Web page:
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Direct neural pathways convey distinct visual information to Drosophila mushroom bodies

  1. Katrin Vogt
  2. Yoshinori Aso
  3. Toshihide Hige
  4. Stephan Knapek
  5. Toshiharu Ichinose
  6. Anja B Friedrich
  7. Glenn C Turner
  8. Gerald M Rubin
  9. Hiromu Tanimoto  Is a corresponding author
  1. Harvard University, United States
  2. Janelia Research Campus, Howard Hughes Medical Institute, United States
  3. Max-Planck Institut für Neurobiologie, Germany
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Cite this article as: eLife 2016;5:e14009 doi: 10.7554/eLife.14009

Abstract

Previously, we identified that visual and olfactory associative memories of Drosophila share the mushroom body (MB) circuits (Vogt et al. 2014). Despite well-characterized odor representations in the Drosophila MB, the MB circuit for visual information is totally unknown. Here we show that a small subset of MB Kenyon cells (KCs) selectively responds to visual but not olfactory stimulation. The dendrites of these atypical KCs form a ventral accessory calyx (vAC), distinct from the main calyx that receives olfactory input. We identified two types of visual projection neurons (VPNs) directly connecting the optic lobes and the vAC. Strikingly, these VPNs are differentially required for visual memories of color and brightness. The segregation of visual and olfactory domains in the MB allows independent processing of distinct sensory memories and may be a conserved form of sensory representations among insects.

Article and author information

Author details

  1. Katrin Vogt

    Center for Brain Science, Harvard University, Cambridge, United States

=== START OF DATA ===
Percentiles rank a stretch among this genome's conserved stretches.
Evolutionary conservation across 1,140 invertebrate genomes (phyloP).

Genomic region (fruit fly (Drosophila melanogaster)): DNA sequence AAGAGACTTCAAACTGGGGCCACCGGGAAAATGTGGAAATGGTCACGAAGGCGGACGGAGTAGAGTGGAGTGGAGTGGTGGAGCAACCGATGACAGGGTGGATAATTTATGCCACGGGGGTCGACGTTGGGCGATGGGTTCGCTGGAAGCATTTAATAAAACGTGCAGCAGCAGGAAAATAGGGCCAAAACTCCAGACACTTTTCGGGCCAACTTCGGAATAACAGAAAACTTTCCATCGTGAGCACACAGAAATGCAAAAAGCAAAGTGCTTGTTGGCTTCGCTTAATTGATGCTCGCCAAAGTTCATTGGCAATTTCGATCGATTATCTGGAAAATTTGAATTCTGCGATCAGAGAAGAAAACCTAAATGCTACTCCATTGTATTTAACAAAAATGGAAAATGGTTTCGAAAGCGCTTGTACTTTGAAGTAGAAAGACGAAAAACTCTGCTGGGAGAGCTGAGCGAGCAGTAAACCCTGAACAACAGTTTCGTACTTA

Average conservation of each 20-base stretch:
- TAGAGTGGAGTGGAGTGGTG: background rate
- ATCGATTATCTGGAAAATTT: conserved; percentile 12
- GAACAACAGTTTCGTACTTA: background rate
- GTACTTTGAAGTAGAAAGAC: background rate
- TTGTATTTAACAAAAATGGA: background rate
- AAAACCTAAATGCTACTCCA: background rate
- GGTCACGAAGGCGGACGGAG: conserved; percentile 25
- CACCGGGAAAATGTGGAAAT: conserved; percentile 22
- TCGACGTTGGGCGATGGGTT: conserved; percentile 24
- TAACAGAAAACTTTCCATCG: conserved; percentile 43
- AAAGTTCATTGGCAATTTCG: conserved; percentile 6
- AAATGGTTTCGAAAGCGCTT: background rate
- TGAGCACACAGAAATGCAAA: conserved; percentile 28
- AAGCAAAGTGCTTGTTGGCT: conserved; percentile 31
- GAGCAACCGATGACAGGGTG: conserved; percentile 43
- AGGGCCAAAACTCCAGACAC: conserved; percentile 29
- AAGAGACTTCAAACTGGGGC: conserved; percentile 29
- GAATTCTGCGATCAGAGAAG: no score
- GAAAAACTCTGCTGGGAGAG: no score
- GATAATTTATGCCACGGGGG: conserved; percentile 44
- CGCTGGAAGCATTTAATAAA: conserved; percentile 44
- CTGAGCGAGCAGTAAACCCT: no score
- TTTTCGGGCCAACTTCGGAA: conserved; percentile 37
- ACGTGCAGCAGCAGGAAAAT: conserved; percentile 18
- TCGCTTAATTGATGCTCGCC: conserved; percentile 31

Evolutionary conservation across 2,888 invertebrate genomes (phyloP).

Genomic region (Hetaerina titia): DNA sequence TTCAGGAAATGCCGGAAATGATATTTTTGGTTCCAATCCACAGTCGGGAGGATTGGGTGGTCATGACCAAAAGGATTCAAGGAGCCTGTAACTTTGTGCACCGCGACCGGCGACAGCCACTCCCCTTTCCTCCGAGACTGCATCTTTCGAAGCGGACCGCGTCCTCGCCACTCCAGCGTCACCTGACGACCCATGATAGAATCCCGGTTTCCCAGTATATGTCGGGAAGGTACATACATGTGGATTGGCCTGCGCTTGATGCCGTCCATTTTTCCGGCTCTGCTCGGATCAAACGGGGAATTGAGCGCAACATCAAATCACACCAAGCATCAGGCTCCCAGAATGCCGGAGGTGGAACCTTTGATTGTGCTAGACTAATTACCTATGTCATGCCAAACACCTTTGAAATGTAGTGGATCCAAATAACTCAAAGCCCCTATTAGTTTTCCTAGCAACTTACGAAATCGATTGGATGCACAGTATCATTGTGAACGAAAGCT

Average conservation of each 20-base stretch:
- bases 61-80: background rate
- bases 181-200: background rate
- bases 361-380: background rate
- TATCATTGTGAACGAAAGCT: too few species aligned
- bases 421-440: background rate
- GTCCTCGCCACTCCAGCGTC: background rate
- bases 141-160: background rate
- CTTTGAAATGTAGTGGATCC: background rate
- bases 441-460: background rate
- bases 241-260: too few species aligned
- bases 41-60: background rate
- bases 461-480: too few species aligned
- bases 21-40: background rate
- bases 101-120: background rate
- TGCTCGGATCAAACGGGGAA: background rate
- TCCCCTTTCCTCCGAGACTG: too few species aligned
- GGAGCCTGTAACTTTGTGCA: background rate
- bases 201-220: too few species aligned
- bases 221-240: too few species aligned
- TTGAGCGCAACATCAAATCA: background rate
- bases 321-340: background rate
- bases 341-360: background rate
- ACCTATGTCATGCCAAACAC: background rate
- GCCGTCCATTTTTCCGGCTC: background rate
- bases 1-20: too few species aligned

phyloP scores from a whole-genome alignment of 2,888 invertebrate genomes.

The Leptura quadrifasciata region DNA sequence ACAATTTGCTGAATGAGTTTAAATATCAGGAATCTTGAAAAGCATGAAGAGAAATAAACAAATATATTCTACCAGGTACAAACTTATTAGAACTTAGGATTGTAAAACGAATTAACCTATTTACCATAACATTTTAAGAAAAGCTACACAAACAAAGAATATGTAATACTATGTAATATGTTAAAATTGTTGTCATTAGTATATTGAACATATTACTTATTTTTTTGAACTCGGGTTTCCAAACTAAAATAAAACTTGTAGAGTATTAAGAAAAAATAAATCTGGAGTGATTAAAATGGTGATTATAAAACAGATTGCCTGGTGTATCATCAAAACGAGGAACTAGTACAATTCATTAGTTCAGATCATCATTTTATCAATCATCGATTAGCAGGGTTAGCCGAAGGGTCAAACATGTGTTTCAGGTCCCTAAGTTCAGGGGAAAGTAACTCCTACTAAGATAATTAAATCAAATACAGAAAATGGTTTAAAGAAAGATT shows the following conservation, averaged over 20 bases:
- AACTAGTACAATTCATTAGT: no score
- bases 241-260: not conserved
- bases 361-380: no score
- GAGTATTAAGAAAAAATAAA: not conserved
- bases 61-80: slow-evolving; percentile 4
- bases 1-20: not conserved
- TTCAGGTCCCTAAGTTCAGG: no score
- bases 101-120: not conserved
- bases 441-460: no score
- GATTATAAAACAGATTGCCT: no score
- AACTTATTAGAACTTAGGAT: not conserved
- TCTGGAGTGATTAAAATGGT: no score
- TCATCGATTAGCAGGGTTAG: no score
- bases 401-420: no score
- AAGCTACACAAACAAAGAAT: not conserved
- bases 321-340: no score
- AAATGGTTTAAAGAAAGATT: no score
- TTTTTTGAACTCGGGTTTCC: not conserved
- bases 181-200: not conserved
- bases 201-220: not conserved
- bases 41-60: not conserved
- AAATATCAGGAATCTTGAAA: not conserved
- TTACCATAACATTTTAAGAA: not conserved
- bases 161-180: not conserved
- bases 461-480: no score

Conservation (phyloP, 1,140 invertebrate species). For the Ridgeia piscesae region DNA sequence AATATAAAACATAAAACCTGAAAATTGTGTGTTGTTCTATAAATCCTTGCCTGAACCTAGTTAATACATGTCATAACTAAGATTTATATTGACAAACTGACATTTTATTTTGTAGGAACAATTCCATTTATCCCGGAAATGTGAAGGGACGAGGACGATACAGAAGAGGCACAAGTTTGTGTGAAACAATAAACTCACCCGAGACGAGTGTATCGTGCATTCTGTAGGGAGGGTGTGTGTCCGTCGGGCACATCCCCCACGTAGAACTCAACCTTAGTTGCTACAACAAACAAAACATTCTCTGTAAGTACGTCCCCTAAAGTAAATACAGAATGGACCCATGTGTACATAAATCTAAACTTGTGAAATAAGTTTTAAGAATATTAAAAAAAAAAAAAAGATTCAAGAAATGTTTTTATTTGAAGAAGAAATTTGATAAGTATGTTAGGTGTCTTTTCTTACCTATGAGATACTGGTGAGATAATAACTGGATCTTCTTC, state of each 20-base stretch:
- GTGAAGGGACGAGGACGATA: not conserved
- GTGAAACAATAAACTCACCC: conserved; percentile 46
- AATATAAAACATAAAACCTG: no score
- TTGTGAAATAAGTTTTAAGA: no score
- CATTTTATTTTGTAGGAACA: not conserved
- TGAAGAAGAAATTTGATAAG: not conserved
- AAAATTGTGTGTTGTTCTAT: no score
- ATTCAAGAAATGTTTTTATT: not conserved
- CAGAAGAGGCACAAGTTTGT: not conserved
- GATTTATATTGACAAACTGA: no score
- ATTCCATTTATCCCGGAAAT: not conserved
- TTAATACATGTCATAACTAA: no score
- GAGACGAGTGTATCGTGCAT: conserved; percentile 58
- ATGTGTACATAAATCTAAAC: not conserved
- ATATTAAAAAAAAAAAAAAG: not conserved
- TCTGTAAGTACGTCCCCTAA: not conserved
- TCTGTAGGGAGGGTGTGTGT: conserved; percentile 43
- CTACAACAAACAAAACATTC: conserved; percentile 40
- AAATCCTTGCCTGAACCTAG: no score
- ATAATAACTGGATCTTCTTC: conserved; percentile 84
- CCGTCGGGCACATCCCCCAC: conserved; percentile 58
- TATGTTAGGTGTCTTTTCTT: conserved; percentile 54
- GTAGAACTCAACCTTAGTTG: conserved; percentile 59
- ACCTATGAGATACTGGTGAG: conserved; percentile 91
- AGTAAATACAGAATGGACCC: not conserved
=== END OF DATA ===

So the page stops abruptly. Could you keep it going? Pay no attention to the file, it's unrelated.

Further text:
Competing interests
    The authors declare that no competing interests exist.
  2. Yoshinori Aso

    Janelia Research Campus, Howard Hughes Medical Institute, Ashburn, United States
    Competing interests
    The authors declare that no competing interests exist.
  3. Toshihide Hige

    Janelia Research Campus, Howard Hughes Medical Institute, Ashburn, United States
    Competing interests
    The authors declare that no competing interests exist.
  4. Stephan Knapek

    Max-Planck Institut für Neurobiologie, Martinsried, Germany
    Competing interests
    The authors declare that no competing interests exist.
  5. Toshiharu Ichinose

    Max-Planck Institut für Neurobiologie, Martinsried, Germany
    Competing interests
    The authors declare that no competing interests exist.
  6. Anja B Friedrich

    Max-Planck Institut für Neurobiologie, Martinsried, Germany
    Competing interests
    The authors declare that no competing interests exist.
  7. Glenn C Turner

    Janelia Research Campus, Howard Hughes Medical Institute, Ashburn, United States
    Competing interests
    The authors declare that no competing interests exist.
  8. Gerald M Rubin

    Janelia Research Campus, Howard Hughes Medical Institute, Ashburn, United States
    Competing interests
    The authors declare that no competing interests exist.
  9. Hiromu Tanimoto

    Max-Planck Institut für Neurobiologie, Martinsried, Germany
    For correspondence
    hiromut@m.tohoku.ac.jp
    Competing interests
    The authors declare that no competing interests exist.

Reviewing Editor

  1. Mani Ramaswami, Trinity College Dublin, Ireland

Publication history

  1. Received: December 24, 2015
  2. Accepted: April 14, 2016
  3. Accepted Manuscript published: April 15, 2016 (version 1)
  4. Version of Record published: May 27, 2016 (version 2)

Copyright

© 2016, Vogt et al.

This article is distributed under the terms of the Creative Commons Attribution License permitting unrestricted use and redistribution provided that the original author and source are credited.

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